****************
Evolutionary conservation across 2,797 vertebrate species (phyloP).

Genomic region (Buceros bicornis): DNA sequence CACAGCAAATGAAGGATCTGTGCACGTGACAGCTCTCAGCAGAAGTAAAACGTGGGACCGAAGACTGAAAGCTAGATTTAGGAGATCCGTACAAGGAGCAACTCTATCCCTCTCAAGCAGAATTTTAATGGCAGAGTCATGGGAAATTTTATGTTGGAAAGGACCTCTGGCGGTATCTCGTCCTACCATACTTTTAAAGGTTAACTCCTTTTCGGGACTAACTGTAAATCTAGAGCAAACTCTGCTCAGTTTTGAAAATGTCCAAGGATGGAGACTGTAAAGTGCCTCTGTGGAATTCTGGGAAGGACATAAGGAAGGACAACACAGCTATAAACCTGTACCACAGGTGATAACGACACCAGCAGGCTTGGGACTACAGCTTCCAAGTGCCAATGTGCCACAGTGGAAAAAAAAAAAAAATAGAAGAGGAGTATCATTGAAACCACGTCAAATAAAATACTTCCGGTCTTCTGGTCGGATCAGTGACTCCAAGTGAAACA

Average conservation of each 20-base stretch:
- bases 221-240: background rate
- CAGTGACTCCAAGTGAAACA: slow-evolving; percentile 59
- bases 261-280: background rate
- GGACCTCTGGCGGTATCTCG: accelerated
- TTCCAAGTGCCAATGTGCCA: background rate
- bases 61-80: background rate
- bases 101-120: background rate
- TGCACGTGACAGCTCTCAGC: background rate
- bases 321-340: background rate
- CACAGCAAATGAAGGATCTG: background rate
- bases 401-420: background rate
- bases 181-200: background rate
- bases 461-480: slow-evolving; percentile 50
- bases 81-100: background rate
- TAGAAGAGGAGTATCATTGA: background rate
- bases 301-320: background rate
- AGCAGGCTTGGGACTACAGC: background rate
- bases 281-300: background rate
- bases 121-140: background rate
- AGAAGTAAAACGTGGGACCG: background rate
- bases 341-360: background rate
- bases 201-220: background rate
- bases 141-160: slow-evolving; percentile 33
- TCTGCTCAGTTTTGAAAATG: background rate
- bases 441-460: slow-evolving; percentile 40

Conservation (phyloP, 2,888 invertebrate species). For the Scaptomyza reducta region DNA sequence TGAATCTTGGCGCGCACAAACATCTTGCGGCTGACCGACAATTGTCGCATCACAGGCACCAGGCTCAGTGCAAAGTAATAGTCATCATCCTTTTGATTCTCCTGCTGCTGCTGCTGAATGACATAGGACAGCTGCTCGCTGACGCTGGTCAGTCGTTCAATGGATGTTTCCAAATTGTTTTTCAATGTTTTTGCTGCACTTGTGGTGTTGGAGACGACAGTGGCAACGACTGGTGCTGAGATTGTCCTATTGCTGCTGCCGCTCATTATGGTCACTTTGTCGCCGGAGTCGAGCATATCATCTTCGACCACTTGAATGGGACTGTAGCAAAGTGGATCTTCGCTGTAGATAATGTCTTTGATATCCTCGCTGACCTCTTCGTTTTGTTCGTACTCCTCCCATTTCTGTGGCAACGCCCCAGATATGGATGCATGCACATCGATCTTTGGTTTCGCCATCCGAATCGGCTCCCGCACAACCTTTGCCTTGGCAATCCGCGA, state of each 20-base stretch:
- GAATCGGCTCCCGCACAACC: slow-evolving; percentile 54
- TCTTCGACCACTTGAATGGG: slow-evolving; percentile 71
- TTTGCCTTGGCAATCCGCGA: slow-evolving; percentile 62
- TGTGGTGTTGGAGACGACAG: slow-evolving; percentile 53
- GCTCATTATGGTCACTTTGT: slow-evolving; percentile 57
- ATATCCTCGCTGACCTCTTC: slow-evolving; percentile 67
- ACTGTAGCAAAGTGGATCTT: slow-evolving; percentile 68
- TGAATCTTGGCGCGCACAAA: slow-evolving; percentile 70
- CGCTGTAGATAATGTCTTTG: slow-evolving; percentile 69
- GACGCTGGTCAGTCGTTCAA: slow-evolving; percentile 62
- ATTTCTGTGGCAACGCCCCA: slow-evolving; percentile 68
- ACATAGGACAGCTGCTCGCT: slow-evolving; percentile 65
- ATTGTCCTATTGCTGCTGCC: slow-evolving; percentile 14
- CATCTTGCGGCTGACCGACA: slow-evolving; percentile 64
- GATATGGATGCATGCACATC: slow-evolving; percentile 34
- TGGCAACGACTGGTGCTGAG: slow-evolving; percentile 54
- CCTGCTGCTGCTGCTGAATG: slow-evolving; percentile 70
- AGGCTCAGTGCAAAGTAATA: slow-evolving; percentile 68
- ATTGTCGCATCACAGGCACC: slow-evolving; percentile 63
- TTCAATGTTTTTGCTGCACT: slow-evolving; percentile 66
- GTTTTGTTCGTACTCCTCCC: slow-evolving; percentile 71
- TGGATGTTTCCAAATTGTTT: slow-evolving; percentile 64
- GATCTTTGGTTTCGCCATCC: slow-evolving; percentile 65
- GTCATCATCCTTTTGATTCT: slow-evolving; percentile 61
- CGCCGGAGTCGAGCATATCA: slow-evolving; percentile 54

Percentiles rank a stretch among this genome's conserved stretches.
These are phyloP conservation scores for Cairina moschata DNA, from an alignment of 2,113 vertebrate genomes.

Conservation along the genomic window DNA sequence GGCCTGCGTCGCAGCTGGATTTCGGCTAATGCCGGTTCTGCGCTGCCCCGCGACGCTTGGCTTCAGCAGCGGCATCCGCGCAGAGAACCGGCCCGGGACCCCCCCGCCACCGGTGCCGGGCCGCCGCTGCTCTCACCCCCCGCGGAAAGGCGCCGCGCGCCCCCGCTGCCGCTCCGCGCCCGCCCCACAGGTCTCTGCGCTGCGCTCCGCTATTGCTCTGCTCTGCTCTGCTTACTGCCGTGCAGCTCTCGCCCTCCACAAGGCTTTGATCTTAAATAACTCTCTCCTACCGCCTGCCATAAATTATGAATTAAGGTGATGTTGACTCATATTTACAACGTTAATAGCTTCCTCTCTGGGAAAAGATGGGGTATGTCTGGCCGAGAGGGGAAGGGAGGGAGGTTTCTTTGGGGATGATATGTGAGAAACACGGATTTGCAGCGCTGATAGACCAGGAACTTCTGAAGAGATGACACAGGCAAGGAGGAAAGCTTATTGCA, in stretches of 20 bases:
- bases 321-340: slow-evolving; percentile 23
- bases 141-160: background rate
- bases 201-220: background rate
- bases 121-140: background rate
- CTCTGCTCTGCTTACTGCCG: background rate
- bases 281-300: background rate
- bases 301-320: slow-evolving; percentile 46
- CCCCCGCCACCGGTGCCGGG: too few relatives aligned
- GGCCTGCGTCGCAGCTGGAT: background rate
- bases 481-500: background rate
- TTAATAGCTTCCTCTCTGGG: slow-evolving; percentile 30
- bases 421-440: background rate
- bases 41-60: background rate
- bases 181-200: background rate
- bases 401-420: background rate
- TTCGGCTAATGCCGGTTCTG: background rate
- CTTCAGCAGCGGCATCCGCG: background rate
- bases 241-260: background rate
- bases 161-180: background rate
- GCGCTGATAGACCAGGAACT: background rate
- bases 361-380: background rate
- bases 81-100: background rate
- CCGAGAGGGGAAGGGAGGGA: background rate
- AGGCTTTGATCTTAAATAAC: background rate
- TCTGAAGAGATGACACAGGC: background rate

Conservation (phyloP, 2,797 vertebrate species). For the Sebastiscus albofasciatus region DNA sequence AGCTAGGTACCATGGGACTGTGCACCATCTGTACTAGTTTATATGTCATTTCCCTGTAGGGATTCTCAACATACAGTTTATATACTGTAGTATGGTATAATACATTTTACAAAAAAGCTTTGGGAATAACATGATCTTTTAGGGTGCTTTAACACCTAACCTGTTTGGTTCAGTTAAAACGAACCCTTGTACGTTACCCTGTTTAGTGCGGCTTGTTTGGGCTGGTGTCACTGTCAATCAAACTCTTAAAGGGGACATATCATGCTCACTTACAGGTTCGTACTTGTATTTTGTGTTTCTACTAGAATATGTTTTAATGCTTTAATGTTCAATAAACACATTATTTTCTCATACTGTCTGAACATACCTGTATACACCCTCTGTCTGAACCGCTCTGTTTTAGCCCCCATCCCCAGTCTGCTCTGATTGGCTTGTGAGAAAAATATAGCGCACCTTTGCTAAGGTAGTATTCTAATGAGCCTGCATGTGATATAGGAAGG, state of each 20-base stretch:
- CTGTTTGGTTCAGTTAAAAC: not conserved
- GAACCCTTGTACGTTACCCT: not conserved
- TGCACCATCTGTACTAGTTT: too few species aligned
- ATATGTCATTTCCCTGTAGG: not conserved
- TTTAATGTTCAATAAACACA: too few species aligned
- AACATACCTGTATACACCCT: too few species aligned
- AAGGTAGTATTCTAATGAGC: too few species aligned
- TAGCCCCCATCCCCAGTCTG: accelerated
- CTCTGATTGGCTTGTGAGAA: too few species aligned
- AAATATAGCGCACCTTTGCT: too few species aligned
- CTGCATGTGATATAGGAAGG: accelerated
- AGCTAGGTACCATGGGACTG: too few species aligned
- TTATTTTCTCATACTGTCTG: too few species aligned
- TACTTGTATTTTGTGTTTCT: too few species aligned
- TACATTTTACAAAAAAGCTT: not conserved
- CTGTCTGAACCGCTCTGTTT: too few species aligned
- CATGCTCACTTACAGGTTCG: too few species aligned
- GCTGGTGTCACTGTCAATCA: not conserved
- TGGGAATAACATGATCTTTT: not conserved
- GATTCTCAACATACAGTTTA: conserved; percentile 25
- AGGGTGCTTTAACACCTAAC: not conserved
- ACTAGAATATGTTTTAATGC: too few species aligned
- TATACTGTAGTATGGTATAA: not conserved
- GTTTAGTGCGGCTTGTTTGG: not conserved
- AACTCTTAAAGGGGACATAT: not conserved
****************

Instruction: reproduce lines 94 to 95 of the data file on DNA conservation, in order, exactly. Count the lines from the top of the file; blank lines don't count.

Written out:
- CTGCATGTGATATAGGAAGG: accelerated
- AGCTAGGTACCATGGGACTG: too few species aligned